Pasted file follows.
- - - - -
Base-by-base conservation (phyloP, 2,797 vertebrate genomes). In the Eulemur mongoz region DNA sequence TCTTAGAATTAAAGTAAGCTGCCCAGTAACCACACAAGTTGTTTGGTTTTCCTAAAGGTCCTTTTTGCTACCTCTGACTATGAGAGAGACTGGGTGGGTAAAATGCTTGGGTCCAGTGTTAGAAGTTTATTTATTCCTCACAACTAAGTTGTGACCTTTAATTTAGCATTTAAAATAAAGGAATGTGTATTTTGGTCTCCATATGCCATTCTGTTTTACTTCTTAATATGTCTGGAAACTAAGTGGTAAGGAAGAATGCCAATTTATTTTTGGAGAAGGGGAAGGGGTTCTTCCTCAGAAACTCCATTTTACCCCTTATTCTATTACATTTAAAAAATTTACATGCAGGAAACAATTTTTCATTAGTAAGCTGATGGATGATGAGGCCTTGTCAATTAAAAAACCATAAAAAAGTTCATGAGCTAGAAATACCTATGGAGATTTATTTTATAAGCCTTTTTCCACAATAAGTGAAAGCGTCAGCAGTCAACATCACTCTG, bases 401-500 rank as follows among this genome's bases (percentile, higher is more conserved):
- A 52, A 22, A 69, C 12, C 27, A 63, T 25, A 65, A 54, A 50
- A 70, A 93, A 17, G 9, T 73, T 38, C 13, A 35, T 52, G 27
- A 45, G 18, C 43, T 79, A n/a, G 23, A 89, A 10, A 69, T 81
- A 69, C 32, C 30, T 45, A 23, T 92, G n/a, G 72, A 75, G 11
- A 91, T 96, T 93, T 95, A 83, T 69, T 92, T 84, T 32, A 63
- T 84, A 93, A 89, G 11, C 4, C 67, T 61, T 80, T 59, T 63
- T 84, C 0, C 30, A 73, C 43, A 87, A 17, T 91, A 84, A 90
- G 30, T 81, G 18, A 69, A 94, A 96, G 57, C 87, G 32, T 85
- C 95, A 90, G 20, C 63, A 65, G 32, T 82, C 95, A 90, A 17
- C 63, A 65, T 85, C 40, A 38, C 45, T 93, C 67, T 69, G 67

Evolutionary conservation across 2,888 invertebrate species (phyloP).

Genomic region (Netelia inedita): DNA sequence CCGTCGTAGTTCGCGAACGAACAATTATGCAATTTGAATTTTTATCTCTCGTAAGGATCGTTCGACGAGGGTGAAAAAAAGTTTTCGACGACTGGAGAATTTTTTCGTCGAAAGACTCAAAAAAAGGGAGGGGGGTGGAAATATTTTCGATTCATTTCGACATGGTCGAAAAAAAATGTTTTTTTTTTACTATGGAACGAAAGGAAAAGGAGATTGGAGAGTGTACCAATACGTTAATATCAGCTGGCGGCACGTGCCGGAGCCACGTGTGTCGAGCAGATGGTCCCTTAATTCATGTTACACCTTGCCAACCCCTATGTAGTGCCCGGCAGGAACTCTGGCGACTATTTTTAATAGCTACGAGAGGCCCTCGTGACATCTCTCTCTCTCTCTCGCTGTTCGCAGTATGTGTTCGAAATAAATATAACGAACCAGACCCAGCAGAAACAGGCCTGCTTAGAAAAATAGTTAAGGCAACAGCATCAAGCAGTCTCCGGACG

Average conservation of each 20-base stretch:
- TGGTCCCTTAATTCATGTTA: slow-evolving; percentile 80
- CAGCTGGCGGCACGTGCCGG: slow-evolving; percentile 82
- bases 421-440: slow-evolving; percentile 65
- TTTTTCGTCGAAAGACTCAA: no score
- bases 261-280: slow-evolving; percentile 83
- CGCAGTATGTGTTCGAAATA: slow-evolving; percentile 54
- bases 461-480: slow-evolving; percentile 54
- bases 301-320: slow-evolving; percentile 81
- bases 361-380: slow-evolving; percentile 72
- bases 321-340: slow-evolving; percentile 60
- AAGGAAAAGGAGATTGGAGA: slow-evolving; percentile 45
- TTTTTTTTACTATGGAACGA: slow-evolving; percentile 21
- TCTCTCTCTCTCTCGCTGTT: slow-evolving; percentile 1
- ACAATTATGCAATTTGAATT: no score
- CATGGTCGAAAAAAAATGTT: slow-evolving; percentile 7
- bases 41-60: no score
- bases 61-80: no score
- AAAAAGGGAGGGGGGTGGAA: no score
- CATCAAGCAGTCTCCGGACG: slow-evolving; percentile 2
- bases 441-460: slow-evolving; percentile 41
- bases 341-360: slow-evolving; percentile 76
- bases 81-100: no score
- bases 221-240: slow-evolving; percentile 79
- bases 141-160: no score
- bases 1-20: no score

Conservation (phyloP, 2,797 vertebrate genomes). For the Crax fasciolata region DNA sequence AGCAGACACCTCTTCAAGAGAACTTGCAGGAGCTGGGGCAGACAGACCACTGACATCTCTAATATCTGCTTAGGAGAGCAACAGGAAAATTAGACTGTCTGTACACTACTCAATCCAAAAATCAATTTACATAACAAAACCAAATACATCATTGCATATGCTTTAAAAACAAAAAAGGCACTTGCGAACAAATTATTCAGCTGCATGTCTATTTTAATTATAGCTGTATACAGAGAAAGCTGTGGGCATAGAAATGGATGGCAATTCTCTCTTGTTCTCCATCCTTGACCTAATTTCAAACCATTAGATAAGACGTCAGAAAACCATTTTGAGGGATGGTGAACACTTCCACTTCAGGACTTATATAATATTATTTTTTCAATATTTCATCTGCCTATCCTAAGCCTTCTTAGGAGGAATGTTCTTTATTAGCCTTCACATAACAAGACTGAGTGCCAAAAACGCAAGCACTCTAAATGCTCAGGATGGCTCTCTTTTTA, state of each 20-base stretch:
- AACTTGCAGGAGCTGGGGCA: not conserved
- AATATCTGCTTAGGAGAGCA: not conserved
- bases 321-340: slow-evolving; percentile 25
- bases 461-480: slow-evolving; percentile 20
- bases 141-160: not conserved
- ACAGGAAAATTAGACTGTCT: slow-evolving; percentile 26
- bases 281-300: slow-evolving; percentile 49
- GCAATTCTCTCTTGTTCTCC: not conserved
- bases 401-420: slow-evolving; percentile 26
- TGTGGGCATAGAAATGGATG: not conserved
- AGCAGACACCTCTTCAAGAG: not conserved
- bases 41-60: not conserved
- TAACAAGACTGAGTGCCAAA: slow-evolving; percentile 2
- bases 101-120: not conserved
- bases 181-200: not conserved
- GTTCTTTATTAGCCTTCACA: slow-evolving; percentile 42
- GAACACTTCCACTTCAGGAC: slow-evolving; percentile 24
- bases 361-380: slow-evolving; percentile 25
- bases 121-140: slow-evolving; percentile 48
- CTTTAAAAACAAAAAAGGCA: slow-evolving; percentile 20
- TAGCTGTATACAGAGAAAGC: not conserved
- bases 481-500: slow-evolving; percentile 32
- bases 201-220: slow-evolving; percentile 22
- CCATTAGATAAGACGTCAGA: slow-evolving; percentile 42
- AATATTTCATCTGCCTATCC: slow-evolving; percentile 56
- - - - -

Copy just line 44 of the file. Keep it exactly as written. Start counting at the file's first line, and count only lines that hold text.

- bases 461-480: slow-evolving; percentile 20